The Nation ran a review of Justin E.H. Smith’s book The Philosopher: A History in Six Types.
Our work gets a mention: “Is academic philosophy in danger of withdrawing ever further into itself? Or is philosophy, in daily practice and in the academy, at a high point—accessible to more people than ever, and spilling over its disciplinary boundaries? The answer to this question, it seems, has a great deal to do with how you think about the role of philosophy historically. “The Stone” recently featured an exchange tackling this problem (too recent to be included in the Reader). In January, Robert Frodeman and Adam Briggle, authors of the forthcoming Socrates Tenured, described philosophy as being quarantined, having split off from the larger society through the process of modernization; the pursuit of wisdom was “purified,” they argue, and with the rise of modern science, “knowledge and goodness were divorced.” Frodeman and Briggle are opposed to specialization and the ways in which philosophy “aped the sciences by fostering a culture that might be called ‘the genius contest.’” Their argument is in keeping with a common account of philosophy, among the other humanities, as a victim of modern science and the Enlightenment, always in defense of its existence. Smith is in this camp as well: His essay in The Stone Reader is about philosophy’s Western bias, which he locates in the connection between its elitism and its identification with modern science. ”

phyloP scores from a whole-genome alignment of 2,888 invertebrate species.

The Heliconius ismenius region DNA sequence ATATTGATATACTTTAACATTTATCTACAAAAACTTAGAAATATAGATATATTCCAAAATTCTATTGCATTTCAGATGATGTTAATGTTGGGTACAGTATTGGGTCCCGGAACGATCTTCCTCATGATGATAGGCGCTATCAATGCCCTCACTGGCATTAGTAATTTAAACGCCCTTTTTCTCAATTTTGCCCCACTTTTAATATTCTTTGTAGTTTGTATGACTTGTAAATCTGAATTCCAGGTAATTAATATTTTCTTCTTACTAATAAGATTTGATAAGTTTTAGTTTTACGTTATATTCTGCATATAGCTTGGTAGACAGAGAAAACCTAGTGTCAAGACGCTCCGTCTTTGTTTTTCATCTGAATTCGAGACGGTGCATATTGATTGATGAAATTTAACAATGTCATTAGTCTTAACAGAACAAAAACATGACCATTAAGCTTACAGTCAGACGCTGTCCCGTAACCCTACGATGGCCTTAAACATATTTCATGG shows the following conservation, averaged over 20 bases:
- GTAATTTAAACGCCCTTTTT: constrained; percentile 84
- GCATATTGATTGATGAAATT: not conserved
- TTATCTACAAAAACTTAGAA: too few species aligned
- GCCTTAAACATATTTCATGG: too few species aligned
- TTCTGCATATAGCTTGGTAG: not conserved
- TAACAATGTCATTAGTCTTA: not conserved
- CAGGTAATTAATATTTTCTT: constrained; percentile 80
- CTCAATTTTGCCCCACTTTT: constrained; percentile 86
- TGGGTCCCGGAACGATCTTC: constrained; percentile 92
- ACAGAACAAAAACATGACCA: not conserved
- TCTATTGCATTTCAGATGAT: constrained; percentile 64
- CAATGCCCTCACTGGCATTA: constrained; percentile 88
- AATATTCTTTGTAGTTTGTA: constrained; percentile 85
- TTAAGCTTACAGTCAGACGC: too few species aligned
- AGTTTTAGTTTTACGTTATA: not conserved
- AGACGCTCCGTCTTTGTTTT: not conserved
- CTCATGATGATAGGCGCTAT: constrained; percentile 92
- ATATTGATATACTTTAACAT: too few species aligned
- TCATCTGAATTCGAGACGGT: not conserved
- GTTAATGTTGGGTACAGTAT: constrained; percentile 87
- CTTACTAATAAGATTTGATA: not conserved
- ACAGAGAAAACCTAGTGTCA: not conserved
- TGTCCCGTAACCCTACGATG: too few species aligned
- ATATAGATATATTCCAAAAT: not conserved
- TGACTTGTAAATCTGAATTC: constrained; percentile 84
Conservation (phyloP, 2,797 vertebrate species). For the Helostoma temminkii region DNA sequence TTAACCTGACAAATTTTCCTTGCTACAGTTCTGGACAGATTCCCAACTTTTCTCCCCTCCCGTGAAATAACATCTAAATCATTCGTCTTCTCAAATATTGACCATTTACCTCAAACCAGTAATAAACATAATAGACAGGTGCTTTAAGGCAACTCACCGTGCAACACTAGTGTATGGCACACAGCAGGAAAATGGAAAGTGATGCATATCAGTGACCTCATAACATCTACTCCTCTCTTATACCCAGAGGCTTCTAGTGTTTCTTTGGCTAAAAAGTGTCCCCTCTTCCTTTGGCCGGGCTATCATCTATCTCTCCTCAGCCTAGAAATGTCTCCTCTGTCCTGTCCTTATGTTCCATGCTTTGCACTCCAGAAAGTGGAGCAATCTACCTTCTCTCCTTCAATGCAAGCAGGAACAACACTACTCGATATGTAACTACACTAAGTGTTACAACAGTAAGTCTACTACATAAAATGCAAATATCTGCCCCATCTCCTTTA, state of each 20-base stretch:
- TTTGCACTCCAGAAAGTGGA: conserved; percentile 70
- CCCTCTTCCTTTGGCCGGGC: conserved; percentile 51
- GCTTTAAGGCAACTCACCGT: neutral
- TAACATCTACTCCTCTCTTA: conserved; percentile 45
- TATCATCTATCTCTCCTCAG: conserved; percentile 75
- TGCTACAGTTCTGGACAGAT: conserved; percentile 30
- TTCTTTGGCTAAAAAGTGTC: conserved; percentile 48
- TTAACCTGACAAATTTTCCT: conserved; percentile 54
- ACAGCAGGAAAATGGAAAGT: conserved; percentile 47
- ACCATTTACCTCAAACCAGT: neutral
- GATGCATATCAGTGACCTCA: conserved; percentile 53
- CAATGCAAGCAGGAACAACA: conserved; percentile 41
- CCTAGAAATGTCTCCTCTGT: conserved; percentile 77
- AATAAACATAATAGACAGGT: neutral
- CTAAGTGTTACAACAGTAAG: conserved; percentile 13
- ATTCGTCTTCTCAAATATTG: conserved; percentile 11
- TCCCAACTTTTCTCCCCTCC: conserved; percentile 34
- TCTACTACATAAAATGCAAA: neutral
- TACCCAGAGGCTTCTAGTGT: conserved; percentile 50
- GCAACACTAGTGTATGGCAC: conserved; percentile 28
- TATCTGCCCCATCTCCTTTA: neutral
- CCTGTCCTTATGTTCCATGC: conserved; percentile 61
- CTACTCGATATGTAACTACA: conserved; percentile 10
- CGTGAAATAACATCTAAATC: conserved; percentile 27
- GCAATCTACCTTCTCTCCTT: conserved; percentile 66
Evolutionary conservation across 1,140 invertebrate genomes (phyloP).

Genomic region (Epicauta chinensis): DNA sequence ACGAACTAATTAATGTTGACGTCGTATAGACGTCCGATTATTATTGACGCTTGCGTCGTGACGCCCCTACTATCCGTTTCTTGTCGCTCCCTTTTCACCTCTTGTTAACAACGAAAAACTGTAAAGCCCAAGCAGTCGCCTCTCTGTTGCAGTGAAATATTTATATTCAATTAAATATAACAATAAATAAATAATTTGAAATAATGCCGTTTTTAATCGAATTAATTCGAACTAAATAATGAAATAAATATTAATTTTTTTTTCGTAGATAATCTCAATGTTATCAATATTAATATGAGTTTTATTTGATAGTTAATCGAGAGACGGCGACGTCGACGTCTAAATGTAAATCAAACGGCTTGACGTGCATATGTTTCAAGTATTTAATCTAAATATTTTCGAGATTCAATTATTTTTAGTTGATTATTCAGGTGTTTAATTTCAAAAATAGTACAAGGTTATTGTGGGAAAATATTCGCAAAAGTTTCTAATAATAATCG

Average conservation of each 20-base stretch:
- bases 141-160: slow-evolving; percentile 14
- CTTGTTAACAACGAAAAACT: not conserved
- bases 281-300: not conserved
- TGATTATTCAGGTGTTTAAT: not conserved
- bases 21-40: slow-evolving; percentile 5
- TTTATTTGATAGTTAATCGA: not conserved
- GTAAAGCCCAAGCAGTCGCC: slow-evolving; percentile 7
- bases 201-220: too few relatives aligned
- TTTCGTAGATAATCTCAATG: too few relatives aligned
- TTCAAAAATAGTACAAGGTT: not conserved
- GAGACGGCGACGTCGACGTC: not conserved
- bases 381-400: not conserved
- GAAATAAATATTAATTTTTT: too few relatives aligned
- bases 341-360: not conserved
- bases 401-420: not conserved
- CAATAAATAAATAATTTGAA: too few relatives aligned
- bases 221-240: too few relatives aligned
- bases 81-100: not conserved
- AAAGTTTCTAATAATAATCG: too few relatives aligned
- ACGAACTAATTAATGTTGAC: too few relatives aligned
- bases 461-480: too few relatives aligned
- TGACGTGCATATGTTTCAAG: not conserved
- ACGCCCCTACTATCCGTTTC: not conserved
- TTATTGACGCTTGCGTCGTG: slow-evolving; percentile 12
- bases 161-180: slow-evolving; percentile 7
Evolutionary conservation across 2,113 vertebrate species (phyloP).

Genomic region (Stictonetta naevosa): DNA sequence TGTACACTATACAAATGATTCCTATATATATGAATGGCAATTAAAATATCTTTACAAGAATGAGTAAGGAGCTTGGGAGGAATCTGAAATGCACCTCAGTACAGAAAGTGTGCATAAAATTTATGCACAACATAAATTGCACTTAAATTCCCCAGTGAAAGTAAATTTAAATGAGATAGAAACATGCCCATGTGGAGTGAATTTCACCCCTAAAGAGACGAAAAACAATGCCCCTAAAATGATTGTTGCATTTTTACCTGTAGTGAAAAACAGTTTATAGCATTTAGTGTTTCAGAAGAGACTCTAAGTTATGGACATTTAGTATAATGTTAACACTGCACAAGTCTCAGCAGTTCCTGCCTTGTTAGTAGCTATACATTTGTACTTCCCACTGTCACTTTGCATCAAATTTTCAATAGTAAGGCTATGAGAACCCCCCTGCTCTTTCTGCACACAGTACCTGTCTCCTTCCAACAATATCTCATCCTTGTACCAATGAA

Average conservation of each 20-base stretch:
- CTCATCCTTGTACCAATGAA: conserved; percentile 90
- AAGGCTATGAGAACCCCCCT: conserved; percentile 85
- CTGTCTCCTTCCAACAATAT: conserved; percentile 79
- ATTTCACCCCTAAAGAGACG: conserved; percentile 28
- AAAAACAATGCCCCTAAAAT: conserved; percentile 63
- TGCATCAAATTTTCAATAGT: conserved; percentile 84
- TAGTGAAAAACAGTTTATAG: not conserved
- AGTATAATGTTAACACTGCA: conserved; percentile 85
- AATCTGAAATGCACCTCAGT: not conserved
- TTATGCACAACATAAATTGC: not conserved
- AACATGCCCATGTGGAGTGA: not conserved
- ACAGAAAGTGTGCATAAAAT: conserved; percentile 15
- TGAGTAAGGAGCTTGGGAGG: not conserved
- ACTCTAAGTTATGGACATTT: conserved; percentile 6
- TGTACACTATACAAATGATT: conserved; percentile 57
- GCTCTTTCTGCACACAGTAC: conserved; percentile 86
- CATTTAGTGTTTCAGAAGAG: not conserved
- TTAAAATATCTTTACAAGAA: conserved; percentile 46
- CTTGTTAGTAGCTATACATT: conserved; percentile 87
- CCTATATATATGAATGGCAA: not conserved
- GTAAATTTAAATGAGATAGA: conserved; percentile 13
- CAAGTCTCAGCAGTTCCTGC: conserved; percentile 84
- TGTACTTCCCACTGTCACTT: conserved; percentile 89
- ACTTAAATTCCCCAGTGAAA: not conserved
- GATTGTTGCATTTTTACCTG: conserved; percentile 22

Read more here.